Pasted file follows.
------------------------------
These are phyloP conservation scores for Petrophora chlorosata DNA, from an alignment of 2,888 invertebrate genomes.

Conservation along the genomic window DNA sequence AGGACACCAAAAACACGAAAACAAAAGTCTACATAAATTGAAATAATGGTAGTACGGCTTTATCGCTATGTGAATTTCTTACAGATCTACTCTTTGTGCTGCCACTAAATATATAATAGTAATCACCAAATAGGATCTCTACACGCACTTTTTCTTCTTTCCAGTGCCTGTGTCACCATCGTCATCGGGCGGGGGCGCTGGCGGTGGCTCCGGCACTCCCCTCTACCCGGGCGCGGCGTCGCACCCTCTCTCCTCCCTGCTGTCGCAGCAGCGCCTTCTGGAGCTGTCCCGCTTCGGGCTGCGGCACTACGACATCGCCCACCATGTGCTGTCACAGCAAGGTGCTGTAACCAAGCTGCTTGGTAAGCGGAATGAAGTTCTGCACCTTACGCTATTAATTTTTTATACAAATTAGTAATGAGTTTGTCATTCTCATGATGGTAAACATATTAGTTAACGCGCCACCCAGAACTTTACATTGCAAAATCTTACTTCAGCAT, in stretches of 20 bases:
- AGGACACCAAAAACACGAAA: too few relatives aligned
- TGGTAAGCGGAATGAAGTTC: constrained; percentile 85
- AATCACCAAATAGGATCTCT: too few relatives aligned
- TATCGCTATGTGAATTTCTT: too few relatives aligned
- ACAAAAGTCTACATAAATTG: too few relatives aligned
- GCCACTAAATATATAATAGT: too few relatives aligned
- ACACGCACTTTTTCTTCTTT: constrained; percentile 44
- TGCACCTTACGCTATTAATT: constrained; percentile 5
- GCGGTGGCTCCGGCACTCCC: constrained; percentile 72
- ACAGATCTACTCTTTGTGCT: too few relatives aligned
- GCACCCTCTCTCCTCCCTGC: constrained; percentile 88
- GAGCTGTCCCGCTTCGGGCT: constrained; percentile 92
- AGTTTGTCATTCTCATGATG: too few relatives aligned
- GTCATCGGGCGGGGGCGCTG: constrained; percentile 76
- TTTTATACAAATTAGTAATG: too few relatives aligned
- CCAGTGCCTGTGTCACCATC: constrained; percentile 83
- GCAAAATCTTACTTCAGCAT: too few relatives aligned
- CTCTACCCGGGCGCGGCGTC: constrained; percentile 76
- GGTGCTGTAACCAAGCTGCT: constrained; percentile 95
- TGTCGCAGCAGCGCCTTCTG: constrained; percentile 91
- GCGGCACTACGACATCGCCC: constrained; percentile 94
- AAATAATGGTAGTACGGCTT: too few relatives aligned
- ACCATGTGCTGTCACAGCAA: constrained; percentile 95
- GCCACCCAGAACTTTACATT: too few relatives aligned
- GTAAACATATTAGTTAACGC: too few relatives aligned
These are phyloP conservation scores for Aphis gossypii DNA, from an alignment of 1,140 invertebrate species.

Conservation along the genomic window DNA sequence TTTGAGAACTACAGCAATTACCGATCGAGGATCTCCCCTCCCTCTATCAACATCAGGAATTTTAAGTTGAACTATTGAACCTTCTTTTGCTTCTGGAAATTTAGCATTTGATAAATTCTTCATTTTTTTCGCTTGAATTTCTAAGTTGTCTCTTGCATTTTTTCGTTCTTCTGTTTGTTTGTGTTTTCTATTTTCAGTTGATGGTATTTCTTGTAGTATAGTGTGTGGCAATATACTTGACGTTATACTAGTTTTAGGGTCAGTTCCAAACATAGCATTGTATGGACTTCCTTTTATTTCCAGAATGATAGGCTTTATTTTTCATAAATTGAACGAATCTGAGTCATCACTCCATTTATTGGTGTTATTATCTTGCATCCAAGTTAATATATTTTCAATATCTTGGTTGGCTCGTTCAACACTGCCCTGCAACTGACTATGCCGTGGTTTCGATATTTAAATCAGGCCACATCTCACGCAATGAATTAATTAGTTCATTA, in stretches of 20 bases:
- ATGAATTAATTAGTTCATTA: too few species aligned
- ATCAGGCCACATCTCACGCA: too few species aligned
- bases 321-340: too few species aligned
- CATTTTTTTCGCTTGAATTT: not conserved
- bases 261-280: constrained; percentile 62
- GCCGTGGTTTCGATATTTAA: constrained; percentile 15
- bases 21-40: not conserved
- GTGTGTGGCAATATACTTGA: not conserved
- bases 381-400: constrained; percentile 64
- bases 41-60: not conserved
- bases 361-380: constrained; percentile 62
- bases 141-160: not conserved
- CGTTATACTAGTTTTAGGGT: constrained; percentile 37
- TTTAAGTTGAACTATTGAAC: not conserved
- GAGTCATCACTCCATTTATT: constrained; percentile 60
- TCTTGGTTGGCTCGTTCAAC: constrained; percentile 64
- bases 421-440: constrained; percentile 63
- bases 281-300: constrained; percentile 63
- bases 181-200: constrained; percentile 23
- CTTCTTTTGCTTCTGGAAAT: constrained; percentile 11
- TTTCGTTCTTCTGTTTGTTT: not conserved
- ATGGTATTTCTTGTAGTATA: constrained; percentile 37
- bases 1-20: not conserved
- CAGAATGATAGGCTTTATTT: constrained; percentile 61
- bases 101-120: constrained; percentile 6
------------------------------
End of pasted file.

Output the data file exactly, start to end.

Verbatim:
These are phyloP conservation scores for Petrophora chlorosata DNA, from an alignment of 2,888 invertebrate genomes.

Conservation along the genomic window DNA sequence AGGACACCAAAAACACGAAAACAAAAGTCTACATAAATTGAAATAATGGTAGTACGGCTTTATCGCTATGTGAATTTCTTACAGATCTACTCTTTGTGCTGCCACTAAATATATAATAGTAATCACCAAATAGGATCTCTACACGCACTTTTTCTTCTTTCCAGTGCCTGTGTCACCATCGTCATCGGGCGGGGGCGCTGGCGGTGGCTCCGGCACTCCCCTCTACCCGGGCGCGGCGTCGCACCCTCTCTCCTCCCTGCTGTCGCAGCAGCGCCTTCTGGAGCTGTCCCGCTTCGGGCTGCGGCACTACGACATCGCCCACCATGTGCTGTCACAGCAAGGTGCTGTAACCAAGCTGCTTGGTAAGCGGAATGAAGTTCTGCACCTTACGCTATTAATTTTTTATACAAATTAGTAATGAGTTTGTCATTCTCATGATGGTAAACATATTAGTTAACGCGCCACCCAGAACTTTACATTGCAAAATCTTACTTCAGCAT, in stretches of 20 bases:
- AGGACACCAAAAACACGAAA: too few relatives aligned
- TGGTAAGCGGAATGAAGTTC: constrained; percentile 85
- AATCACCAAATAGGATCTCT: too few relatives aligned
- TATCGCTATGTGAATTTCTT: too few relatives aligned
- ACAAAAGTCTACATAAATTG: too few relatives aligned
- GCCACTAAATATATAATAGT: too few relatives aligned
- ACACGCACTTTTTCTTCTTT: constrained; percentile 44
- TGCACCTTACGCTATTAATT: constrained; percentile 5
- GCGGTGGCTCCGGCACTCCC: constrained; percentile 72
- ACAGATCTACTCTTTGTGCT: too few relatives aligned
- GCACCCTCTCTCCTCCCTGC: constrained; percentile 88
- GAGCTGTCCCGCTTCGGGCT: constrained; percentile 92
- AGTTTGTCATTCTCATGATG: too few relatives aligned
- GTCATCGGGCGGGGGCGCTG: constrained; percentile 76
- TTTTATACAAATTAGTAATG: too few relatives aligned
- CCAGTGCCTGTGTCACCATC: constrained; percentile 83
- GCAAAATCTTACTTCAGCAT: too few relatives aligned
- CTCTACCCGGGCGCGGCGTC: constrained; percentile 76
- GGTGCTGTAACCAAGCTGCT: constrained; percentile 95
- TGTCGCAGCAGCGCCTTCTG: constrained; percentile 91
- GCGGCACTACGACATCGCCC: constrained; percentile 94
- AAATAATGGTAGTACGGCTT: too few relatives aligned
- ACCATGTGCTGTCACAGCAA: constrained; percentile 95
- GCCACCCAGAACTTTACATT: too few relatives aligned
- GTAAACATATTAGTTAACGC: too few relatives aligned
These are phyloP conservation scores for Aphis gossypii DNA, from an alignment of 1,140 invertebrate species.

Conservation along the genomic window DNA sequence TTTGAGAACTACAGCAATTACCGATCGAGGATCTCCCCTCCCTCTATCAACATCAGGAATTTTAAGTTGAACTATTGAACCTTCTTTTGCTTCTGGAAATTTAGCATTTGATAAATTCTTCATTTTTTTCGCTTGAATTTCTAAGTTGTCTCTTGCATTTTTTCGTTCTTCTGTTTGTTTGTGTTTTCTATTTTCAGTTGATGGTATTTCTTGTAGTATAGTGTGTGGCAATATACTTGACGTTATACTAGTTTTAGGGTCAGTTCCAAACATAGCATTGTATGGACTTCCTTTTATTTCCAGAATGATAGGCTTTATTTTTCATAAATTGAACGAATCTGAGTCATCACTCCATTTATTGGTGTTATTATCTTGCATCCAAGTTAATATATTTTCAATATCTTGGTTGGCTCGTTCAACACTGCCCTGCAACTGACTATGCCGTGGTTTCGATATTTAAATCAGGCCACATCTCACGCAATGAATTAATTAGTTCATTA, in stretches of 20 bases:
- ATGAATTAATTAGTTCATTA: too few species aligned
- ATCAGGCCACATCTCACGCA: too few species aligned
- bases 321-340: too few species aligned
- CATTTTTTTCGCTTGAATTT: not conserved
- bases 261-280: constrained; percentile 62
- GCCGTGGTTTCGATATTTAA: constrained; percentile 15
- bases 21-40: not conserved
- GTGTGTGGCAATATACTTGA: not conserved
- bases 381-400: constrained; percentile 64
- bases 41-60: not conserved
- bases 361-380: constrained; percentile 62
- bases 141-160: not conserved
- CGTTATACTAGTTTTAGGGT: constrained; percentile 37
- TTTAAGTTGAACTATTGAAC: not conserved
- GAGTCATCACTCCATTTATT: constrained; percentile 60
- TCTTGGTTGGCTCGTTCAAC: constrained; percentile 64
- bases 421-440: constrained; percentile 63
- bases 281-300: constrained; percentile 63
- bases 181-200: constrained; percentile 23
- CTTCTTTTGCTTCTGGAAAT: constrained; percentile 11
- TTTCGTTCTTCTGTTTGTTT: not conserved
- ATGGTATTTCTTGTAGTATA: constrained; percentile 37
- bases 1-20: not conserved
- CAGAATGATAGGCTTTATTT: constrained; percentile 61
- bases 101-120: constrained; percentile 6